When Kodak introduced the Kodacolor motion picture process in 1928, Lou Hoover was on it like white on rice. Kodacolor was an additive color system, filmed on black-and-white stock through a three-colored striped filter. When footage was shot, the three colors were recorded in strips on the film in different densities and proportions depending on the natural color of the subject. The camera had to be used at a very specific frame rate in order for the filter to work, and bright ambient light was de rigeur.

Still of First Lady Lou Hoover in the White House garden. Photo courtesy Herbert Hoover Presidential Library-Museum.Lou Hoover started shooting in Kodacolor in 1929 and must have stopped by 1935 when the process was superseded by Kodachrome film. Her home movies capture President Hoover at leisure both at the White House and on vacation. There are shots of Herbert fishing in Florida in January of 1929, wearing a coat and tie. He was still President-elect at that time, but he believed the dignity of the office he’d been elected to required a certain formality of attire, even on private fishing trips. Mrs. Hoover also captured their grandchildren playing, their sons on vacation, historic sites of Washington, DC, dogs frolicking at the White House, White House butler Alonzo Fields and shots of Lou in the White House garden. The last of the seven reels shows the President throwing a medicine ball back and forth with staffers on the White House grounds. This sport would become known as Hooverball.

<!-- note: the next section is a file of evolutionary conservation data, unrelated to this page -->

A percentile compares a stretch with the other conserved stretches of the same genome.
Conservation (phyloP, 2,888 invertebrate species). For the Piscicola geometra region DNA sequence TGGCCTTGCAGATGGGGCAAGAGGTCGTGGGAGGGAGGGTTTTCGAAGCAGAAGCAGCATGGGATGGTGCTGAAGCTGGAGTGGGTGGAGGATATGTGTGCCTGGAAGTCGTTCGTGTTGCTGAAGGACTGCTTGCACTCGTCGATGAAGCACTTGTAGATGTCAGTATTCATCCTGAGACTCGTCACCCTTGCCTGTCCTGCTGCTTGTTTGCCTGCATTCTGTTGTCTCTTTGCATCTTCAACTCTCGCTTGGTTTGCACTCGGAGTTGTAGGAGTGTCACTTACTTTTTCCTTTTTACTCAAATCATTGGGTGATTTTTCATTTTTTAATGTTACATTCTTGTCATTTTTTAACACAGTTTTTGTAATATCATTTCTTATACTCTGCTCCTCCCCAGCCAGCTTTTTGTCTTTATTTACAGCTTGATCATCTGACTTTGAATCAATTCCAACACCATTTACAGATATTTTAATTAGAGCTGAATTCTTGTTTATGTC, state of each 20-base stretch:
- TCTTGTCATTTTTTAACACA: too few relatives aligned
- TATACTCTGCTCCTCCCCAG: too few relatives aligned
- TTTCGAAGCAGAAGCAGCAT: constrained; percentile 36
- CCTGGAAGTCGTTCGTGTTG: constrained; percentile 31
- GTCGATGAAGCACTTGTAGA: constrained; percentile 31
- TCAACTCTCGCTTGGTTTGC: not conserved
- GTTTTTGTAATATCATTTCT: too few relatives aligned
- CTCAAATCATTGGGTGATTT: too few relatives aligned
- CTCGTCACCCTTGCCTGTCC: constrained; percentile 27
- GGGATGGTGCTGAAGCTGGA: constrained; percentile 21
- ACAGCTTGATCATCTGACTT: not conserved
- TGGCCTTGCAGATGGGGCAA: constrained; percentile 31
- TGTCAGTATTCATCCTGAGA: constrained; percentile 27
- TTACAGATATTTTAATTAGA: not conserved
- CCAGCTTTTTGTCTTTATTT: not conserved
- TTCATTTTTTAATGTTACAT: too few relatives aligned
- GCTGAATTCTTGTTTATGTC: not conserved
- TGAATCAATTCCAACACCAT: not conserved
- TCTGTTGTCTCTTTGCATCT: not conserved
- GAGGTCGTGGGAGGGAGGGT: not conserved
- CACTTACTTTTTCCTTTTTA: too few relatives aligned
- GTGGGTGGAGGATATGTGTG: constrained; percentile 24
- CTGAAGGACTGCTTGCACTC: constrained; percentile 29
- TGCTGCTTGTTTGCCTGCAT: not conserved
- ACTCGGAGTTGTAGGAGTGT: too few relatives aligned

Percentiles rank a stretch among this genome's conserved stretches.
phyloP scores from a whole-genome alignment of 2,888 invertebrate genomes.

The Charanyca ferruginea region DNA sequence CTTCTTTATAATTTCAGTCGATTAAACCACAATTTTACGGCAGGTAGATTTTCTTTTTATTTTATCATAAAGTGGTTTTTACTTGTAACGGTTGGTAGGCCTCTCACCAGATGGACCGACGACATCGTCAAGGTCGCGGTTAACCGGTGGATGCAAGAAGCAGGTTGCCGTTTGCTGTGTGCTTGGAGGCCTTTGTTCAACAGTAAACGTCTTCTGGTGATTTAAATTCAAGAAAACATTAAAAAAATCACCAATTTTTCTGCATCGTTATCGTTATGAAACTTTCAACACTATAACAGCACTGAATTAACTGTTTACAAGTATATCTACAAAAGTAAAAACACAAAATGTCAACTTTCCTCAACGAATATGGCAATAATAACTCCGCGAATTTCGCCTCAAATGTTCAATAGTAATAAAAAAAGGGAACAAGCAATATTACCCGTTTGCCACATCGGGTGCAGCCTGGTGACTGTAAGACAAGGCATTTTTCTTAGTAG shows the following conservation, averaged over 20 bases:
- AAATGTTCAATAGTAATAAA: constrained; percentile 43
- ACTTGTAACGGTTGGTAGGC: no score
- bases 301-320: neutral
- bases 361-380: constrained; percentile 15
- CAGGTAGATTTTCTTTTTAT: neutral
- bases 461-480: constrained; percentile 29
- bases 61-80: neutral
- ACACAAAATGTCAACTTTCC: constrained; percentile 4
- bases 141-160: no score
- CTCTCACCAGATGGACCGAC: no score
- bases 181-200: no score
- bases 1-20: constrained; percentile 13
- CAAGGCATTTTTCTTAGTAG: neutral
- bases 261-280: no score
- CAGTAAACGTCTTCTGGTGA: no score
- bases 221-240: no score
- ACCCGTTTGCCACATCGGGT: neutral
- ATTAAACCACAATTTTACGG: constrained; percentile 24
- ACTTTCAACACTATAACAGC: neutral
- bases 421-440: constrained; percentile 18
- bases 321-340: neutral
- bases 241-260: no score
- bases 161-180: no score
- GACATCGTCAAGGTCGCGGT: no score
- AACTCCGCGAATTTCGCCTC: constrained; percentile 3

Kodacolor film required a projector with a filter similar to the one used on the camera in order for the color to display. If you just look at the film, or use a projector without the Kodacolor Projection Filter, it looks like a weirdly stripey black and white movie. That’s what the staff of the Herbert Hoover Presidential Museum-Library thought about their collection of Lou Hoover’s home movies. Audio Visual Archivist Lynn Smith recognized those tell-tale stripes as Kodacolor, and thus very likely the first color film shot at the White House. (Calvin Coolidge wasn’t a home movie guy, and he had one foot out the door when Kodacolor was introduced.)

Smith applied for a grant from the National Film Preservation Foundation to have the rare historic home movies restored, and the NFPF came through. They preserved the footage, digitized it and sent the reels back to West Branch in December.

Worried she might damage the film, Smith said she used a hand-crank projector to play the film when it arrived. For the first time, she could see the colors of First Lady Lou Hoover’s dress and the hues of the White House Rose Garden.